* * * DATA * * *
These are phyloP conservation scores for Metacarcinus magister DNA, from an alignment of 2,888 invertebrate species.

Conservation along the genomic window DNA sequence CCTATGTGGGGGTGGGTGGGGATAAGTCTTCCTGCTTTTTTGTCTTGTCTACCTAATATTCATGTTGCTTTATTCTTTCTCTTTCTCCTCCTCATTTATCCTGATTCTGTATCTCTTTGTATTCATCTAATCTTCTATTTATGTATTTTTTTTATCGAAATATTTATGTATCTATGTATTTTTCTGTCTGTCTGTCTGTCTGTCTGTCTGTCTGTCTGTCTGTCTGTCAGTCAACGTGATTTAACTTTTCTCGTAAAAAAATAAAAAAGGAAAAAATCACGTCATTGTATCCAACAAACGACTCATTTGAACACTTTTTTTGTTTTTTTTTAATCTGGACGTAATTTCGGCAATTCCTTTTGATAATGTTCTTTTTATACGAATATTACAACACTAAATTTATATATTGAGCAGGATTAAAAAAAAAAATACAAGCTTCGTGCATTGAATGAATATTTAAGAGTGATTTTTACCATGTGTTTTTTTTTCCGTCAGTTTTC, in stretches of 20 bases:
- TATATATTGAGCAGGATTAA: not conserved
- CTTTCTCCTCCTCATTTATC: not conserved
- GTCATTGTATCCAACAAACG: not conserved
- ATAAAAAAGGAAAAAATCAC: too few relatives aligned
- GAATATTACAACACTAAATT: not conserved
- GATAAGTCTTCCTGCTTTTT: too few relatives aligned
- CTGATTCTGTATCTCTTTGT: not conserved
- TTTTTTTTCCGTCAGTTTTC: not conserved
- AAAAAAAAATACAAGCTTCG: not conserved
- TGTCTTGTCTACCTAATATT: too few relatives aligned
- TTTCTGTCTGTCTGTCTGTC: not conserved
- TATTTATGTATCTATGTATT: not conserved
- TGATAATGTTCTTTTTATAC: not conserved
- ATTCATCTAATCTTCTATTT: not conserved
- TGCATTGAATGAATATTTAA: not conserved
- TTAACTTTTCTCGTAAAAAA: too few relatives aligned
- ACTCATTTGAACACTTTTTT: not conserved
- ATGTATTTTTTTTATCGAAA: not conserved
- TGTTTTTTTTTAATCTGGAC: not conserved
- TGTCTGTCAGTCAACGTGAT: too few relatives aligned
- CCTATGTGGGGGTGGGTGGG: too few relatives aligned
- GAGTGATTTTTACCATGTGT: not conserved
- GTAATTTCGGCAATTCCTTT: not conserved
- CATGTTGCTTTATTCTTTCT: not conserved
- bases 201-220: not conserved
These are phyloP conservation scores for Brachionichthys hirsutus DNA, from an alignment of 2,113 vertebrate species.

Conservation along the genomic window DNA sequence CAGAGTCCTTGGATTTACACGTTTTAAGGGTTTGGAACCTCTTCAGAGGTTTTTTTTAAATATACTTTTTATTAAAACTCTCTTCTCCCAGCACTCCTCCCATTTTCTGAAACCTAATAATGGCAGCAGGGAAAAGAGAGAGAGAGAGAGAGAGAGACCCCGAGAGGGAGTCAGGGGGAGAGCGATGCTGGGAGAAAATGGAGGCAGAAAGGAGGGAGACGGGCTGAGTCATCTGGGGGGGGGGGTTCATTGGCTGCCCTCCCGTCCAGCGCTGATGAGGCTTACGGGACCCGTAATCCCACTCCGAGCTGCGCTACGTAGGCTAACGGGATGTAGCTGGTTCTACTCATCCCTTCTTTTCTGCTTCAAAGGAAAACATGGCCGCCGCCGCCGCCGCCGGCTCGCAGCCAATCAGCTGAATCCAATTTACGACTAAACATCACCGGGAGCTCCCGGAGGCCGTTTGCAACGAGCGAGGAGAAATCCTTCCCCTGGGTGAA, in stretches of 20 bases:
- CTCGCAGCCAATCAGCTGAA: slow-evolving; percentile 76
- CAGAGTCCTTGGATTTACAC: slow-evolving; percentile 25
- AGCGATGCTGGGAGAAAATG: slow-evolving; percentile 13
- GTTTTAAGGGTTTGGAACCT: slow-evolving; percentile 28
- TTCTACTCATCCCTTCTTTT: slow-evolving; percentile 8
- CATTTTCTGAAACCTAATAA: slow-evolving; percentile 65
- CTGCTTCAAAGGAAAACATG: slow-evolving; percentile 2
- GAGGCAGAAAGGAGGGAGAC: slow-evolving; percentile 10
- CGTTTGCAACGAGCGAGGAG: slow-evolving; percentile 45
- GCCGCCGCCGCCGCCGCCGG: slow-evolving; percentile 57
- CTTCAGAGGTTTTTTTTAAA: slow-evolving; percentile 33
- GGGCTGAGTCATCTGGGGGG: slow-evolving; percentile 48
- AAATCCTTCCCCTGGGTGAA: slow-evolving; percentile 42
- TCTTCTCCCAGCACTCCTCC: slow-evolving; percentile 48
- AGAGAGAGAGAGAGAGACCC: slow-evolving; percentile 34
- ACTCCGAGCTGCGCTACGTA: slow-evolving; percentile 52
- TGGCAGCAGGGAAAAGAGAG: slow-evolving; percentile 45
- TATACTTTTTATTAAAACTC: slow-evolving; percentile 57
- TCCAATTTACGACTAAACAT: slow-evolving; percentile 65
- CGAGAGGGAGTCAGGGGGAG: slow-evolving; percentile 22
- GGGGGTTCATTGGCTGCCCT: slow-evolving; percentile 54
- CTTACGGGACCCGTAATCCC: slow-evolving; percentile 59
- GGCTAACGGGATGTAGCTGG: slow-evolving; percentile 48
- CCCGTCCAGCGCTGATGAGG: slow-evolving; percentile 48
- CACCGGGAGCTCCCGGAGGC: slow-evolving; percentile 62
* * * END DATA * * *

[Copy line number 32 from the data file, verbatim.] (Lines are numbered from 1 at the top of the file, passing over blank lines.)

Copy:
- AGCGATGCTGGGAGAAAATG: slow-evolving; percentile 13